So the question is, how can these good doctrines be deduced from Scripture by Christians, if Christians are not frequently reading Scripture? And while most everyone would speak out against openly adding to the Scripture, few even flinch at the idea of traditions that go above and beyond the scope of Scripture. Tradition is king for most. They believe what they are taught because that is just always the way things have been, and they get no further than that often. When a new odd sounding doctrine comes up, they dismiss it as wrong, but not because they can seriously refute it from Scripture, but usually because “it goes against what I was taught.”
As we briefly touched on, tradition always rears its ugly head over time, and as it does, it tends to become law and so binding that most people never question it. And traditions grow and distort, until the truth is so hidden or obscured that it is no longer really truth.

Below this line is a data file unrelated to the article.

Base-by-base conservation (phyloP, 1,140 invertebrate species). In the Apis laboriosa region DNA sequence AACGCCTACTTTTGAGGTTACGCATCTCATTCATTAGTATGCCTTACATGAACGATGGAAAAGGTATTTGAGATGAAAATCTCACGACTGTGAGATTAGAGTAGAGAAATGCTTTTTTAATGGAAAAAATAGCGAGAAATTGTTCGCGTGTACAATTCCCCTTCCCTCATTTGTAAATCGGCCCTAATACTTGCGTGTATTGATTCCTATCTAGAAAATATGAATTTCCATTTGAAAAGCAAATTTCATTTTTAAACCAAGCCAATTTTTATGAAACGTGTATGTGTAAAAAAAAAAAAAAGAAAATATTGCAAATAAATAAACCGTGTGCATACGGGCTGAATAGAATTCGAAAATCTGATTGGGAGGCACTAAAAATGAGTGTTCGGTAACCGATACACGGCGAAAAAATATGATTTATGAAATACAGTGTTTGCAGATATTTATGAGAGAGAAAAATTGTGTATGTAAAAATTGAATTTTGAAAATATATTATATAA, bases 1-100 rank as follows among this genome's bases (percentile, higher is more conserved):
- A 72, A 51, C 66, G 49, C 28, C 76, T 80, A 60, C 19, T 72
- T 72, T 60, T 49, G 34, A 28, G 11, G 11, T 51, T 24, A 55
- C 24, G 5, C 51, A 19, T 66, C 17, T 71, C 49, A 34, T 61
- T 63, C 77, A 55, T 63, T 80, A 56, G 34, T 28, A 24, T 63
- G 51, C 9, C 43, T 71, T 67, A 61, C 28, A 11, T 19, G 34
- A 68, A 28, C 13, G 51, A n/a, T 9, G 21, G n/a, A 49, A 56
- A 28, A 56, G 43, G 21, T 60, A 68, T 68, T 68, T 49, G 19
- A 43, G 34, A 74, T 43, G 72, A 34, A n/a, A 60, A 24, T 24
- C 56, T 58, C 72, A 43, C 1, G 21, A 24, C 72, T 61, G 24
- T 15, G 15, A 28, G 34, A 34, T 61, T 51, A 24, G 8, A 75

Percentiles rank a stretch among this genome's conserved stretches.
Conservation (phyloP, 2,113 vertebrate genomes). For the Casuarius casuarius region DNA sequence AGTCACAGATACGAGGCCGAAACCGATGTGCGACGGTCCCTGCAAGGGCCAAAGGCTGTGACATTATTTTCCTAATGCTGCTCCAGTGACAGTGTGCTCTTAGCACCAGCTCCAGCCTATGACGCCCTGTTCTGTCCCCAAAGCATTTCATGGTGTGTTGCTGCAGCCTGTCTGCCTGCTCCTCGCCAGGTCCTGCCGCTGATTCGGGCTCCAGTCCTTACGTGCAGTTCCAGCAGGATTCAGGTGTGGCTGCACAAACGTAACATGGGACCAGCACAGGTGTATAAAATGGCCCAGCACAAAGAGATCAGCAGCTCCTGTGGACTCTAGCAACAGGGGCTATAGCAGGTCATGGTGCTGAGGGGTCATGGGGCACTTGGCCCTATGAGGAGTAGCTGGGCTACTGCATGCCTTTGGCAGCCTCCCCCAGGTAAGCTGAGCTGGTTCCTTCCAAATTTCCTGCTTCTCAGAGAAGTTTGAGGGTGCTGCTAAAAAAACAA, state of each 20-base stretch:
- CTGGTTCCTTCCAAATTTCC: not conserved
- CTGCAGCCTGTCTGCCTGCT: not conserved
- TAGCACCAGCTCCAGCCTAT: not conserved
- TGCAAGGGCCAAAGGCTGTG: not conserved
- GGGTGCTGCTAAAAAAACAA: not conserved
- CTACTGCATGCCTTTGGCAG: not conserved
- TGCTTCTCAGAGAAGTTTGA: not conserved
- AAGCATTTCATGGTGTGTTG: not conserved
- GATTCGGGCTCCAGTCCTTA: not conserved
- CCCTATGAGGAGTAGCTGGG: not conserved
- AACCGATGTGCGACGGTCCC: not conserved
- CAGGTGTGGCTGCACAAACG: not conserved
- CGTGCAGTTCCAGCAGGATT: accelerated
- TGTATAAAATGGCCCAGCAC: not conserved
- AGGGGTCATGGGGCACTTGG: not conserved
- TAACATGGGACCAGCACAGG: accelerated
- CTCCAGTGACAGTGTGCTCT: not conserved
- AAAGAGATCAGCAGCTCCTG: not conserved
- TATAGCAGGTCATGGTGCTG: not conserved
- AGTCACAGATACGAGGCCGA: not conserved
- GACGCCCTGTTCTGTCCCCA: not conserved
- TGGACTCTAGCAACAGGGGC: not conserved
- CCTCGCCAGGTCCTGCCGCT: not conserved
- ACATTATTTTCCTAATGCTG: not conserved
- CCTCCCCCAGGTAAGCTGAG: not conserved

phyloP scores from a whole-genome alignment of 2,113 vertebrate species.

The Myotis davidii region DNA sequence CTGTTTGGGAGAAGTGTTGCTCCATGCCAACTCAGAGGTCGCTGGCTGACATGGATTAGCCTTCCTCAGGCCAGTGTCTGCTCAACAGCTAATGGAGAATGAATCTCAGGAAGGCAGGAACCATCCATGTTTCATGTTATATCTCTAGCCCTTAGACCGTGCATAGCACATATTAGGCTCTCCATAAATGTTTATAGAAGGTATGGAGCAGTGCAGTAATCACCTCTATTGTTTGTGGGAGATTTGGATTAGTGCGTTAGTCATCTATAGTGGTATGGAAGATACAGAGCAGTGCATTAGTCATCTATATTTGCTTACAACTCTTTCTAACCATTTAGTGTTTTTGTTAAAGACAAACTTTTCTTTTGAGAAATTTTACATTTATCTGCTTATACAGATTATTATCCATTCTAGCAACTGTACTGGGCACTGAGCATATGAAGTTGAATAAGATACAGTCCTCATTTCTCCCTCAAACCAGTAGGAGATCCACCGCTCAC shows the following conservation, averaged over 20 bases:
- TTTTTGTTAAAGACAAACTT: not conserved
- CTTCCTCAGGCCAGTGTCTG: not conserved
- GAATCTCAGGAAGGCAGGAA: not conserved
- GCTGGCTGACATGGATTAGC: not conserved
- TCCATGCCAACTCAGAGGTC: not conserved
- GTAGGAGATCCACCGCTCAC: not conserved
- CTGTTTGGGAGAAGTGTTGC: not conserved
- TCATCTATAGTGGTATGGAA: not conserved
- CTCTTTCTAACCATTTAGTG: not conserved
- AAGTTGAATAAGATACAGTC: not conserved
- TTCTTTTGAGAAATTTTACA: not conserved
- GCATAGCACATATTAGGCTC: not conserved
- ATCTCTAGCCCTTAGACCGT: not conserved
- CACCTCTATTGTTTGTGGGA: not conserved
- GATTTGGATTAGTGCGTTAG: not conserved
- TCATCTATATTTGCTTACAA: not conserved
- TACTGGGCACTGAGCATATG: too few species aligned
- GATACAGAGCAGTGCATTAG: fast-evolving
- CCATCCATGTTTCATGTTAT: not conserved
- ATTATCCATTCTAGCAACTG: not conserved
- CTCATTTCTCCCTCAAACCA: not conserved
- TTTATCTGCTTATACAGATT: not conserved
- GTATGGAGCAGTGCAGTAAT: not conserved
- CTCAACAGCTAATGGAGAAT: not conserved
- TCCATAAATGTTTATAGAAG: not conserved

As culture changes, so do thoughts and beliefs of many Christians. As these beliefs change, they become the new tradition, and tend to move further and further from truth. As mentioned earlier, this is not the kind of reforming church that we are wanting to see. So many Christians just believe what they were taught, rarely do they test things against the Scriptures, and traditions continue to change and conform to the world around us. In the end, it has made the truth of Scripture of no affect in the lives of most church goers.
Can you imagine what churches would be like if every single person who sat in the pew week after week were daily reading their Bible—and doing so in a way that takes them through the Scriptures in their entirety? Can you imagine a world where every profession Christian truly knew their Bible thoroughly? Can you imagine the amount of crazy teaching that would not be tolerated, and the impact Christians would have on the surrounding culture?